‘Feeding Chair’ is currently on show as part of Found Cities, Lost Objects at Leeds Art Gallery, an Arts Council Collection Touring exhibition curated by Lubaina Himid, and with additions from Yorkshire based artists and Leeds Art Gallery collection. It invites visitors to view the city through the eyes of women and gender non-conforming artists, and asks to what extent these groups are valued, welcomed and made to feel safe in urban spaces. Deeply personal works by Mona Hatoum and Sophie Calle sit alongside photographic and navigational interventions by Hannah Starkey and Cornelia Parker, and many others. Through them the city is reimagined or retraced through the individual perspectives of those who are often marginalised, endangered or otherwise segregated in public spaces. As Himid writes, ‘Women traditionally inhabit cities via retail and healthcare venues and, for those with the means, theatres, galleries and cafés… But how can women expand their presence beyond this for everyone’s benefit as the landscape on the high street changes?’
I’m conscious that others experience pregnancy and childcare in public spaces differently (I know other mums who are very good at sniffing out activities and sanctuaries in cities), and that it is partly my entrenched resistance to mainstream capitalism that makes me cynical and suspicious of public spaces. However, the fact that families and procreation generally are pushed out of centres and into suburbs, where houses, with manageable walks to playgrounds, are the preferred nesting grounds. Those who remain in the city pay a price. A friend raising a child in Brussels told me of having her phone stolen from her pocket whilst she was trying to wrestle her buggy into the entrance of her apartment building. My London friends are raising two small children who now have embodied knowledge of daily queues, pollution, transport disruption, and an understanding that life outside the home moves at a rapid pace and is (at least to my small-town sensibility) fiercely competitive. As Gabor Maté recently put it in The Myth of Normal (2022):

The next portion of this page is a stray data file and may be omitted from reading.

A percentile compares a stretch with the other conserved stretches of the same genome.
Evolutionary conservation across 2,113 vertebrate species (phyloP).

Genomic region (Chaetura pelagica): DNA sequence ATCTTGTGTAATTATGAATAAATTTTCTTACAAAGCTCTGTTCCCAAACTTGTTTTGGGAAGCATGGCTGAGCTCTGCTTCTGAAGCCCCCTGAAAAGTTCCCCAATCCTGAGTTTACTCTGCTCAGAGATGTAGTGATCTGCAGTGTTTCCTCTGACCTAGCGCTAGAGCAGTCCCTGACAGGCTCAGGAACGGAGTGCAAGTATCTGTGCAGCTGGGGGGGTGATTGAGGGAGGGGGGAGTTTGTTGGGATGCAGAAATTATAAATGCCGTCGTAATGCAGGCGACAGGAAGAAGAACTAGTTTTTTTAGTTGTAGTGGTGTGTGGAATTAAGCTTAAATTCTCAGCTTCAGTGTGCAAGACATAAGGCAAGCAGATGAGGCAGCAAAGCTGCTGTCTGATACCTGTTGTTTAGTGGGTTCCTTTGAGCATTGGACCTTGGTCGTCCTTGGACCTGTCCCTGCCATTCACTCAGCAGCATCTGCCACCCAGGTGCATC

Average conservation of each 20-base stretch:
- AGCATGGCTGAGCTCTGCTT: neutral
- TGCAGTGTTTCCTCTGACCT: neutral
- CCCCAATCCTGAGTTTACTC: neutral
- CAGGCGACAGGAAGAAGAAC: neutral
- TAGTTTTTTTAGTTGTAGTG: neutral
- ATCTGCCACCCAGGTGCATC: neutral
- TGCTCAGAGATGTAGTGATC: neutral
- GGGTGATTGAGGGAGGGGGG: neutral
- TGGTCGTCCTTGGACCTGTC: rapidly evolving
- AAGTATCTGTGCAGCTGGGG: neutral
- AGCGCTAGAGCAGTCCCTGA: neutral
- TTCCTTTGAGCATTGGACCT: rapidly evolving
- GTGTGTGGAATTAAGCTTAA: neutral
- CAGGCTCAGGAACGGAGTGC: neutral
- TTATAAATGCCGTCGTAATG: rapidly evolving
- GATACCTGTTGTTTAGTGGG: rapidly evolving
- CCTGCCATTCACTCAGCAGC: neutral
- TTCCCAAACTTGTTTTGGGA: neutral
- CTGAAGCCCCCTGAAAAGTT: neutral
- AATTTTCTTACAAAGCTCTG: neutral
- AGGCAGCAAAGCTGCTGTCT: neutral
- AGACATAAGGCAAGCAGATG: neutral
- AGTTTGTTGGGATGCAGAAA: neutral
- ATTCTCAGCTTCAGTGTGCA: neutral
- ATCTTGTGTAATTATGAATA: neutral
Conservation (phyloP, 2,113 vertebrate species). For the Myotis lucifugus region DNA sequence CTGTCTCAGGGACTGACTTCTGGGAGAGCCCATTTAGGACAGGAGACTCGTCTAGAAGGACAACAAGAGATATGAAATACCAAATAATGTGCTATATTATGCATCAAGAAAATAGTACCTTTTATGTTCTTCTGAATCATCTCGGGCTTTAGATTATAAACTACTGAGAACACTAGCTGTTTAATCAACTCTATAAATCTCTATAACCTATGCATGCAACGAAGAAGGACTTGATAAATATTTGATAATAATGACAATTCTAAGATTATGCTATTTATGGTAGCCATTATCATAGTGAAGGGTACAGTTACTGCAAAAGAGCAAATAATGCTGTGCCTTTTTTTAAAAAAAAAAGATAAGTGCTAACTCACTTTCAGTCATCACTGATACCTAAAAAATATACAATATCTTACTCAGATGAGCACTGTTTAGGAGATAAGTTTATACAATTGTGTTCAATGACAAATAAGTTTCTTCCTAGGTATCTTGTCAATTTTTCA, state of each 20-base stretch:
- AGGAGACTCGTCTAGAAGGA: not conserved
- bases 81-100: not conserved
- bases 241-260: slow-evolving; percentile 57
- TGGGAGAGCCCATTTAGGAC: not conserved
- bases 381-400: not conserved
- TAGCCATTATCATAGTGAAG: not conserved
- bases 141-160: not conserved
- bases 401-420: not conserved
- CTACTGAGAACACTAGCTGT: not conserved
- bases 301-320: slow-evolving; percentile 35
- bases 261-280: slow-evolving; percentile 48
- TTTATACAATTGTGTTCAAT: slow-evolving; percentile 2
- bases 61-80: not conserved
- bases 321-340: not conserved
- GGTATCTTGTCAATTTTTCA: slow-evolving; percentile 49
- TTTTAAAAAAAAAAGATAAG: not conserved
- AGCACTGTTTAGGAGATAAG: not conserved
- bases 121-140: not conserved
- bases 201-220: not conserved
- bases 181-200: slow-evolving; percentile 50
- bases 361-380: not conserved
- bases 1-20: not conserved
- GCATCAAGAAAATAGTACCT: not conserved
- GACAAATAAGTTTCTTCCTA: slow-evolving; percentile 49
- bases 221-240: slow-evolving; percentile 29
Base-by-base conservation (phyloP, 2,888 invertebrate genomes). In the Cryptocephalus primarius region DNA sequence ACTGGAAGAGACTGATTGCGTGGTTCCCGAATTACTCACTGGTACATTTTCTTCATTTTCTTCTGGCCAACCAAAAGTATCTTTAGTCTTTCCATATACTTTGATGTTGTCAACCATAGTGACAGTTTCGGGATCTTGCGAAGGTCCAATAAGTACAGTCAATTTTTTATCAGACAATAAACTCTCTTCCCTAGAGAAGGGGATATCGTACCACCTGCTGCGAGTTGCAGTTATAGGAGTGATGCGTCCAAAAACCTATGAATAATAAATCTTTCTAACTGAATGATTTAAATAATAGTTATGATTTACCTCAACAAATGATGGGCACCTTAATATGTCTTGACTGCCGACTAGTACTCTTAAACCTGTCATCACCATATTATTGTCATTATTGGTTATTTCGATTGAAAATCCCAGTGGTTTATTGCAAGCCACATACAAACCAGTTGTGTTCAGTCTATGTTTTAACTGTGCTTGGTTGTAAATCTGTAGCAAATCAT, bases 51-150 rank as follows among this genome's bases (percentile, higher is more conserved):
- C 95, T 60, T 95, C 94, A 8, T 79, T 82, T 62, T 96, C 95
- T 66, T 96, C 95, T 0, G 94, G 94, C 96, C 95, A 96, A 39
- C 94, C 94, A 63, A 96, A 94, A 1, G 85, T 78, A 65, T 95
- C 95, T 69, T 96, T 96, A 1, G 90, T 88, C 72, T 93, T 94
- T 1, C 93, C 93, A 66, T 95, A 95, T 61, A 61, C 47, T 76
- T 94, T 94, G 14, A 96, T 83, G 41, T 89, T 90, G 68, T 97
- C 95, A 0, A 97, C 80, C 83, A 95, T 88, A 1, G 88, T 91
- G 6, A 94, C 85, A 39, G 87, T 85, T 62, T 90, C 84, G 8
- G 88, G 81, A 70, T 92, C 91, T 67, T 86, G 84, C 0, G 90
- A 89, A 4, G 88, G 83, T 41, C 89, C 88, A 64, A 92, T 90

‘Thus do materialistic cultures generate notions – myths, in effect – of selfish, aggressive striving and dominance as behavioural baselines, encouraging characteristics that place a lesser value on connectedness to others and to Nature itself. In our present capitalist society… we have become “species-atypical”, a sobering idea when you think about it: no other species has ever had the ability to be untrue to itself, to forsake its own needs, never mind convince itself that such is the way things ought to be.’